Background: JIA-associated uveitis (JIAU) is a serious, sight-threatening disease with significant long-term complications and risk of blindness, even with improved contemporary treatments. The MIWGUC was set up in order to propose specific JIAU activity and response items and to validate their applicability for clinical outcome studies.
Methods: The group consists of 8 paediatric rheumatologists and 7 ophthalmologists. A consensus meeting took place on November 2015 in Barcelona (Spain) with the objective of validating the previously proposed measures. The validation process was based on the results of a prospective open, international, multi-centre, cohort study designed to validate the outcome measures proposed by the initial MIWGUC group meeting in 2012. The meeting used the same Delphi and nominal group technique as previously described in the first paper from the MIWGUC group (Arthritis Care Res 64:1365-72, 2012). Patients were included with a diagnosis of JIA, aged less than 18 years, and with active uveitis or an uveitis flare which required treatment with a disease-modifying anti-rheumatic drug. The proposed outcome measures for uveitis were collected by an ophthalmologist and for arthritis by a paediatric rheumatologist. Patient reported outcome measures were also measured.
Results: A total of 82 patients were enrolled into the validation cohort. Fifty four percent (n = 44) had persistent oligoarthritis followed by rheumatoid factor negative polyarthritis (n = 15, 18%). The mean uveitis disease duration was 3.3 years (SD 3.0). Bilateral eye involvement was reported in 65 (79.3%) patients. The main findings are that the most significant changes, from baseline to 6 months, are found in the AC activity measures of cells and flare. These measures correlate with the presence of pre-existing structural complications and this has implications for the reporting of trials using a single measure as a primary outcome. We also found that visual analogue scales of disease activity showed significant change when reported by the ophthalmologist, rheumatologist and families. The measures formed three relatively distinct groups. The first group of measures comprised uveitis activity, ocular damage and the ophthalmologists' VAS. The second comprised patient reported outcomes including disruption to school attendance. The third group consisted of the rheumatologists' VAS and the joint score.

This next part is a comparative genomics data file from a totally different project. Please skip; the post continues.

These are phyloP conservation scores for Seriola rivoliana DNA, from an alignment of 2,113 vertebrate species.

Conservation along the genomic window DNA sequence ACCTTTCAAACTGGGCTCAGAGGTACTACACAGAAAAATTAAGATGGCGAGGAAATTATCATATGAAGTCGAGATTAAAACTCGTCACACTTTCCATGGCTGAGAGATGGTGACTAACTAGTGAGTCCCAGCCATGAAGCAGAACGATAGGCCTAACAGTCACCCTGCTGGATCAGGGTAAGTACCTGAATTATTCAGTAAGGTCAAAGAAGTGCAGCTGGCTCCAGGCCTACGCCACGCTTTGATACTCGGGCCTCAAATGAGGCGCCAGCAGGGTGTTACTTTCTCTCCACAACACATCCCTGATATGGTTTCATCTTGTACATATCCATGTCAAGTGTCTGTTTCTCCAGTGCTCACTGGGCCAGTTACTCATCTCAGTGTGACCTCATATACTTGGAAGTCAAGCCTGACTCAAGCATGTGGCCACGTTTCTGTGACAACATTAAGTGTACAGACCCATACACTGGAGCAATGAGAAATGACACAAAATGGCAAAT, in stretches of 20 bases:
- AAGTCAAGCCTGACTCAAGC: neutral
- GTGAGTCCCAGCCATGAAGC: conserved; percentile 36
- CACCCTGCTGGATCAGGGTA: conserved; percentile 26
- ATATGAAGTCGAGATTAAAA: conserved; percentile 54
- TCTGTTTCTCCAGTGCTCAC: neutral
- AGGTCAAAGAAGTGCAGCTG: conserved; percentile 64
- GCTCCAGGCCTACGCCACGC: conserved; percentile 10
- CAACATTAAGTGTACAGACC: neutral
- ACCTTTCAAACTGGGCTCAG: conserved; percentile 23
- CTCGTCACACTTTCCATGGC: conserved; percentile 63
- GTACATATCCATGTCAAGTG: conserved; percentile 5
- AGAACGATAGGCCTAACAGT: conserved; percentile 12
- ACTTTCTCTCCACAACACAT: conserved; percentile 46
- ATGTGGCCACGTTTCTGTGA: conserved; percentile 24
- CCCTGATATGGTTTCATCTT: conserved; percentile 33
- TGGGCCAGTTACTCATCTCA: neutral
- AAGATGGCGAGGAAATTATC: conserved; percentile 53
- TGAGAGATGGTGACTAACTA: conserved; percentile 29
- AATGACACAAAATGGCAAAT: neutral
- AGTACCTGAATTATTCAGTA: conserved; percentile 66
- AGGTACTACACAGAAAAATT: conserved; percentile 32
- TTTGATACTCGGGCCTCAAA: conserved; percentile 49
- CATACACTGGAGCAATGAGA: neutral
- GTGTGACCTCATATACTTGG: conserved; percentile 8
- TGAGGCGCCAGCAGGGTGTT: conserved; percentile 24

Conclusions: We propose distinctive and clinically significant measures of disease activity, severity and damage for JIAU. This effort is the initial step for developing a comprehensive outcome measures for JIAU, which incorporates the perspectives of rheumatologists, ophthalmologists, patients and families.
Keywords: Anterior uveitis; Damage; Inactive disease; Juvenile idiopathic arthritis; Outcome measures; Response; Uveitis.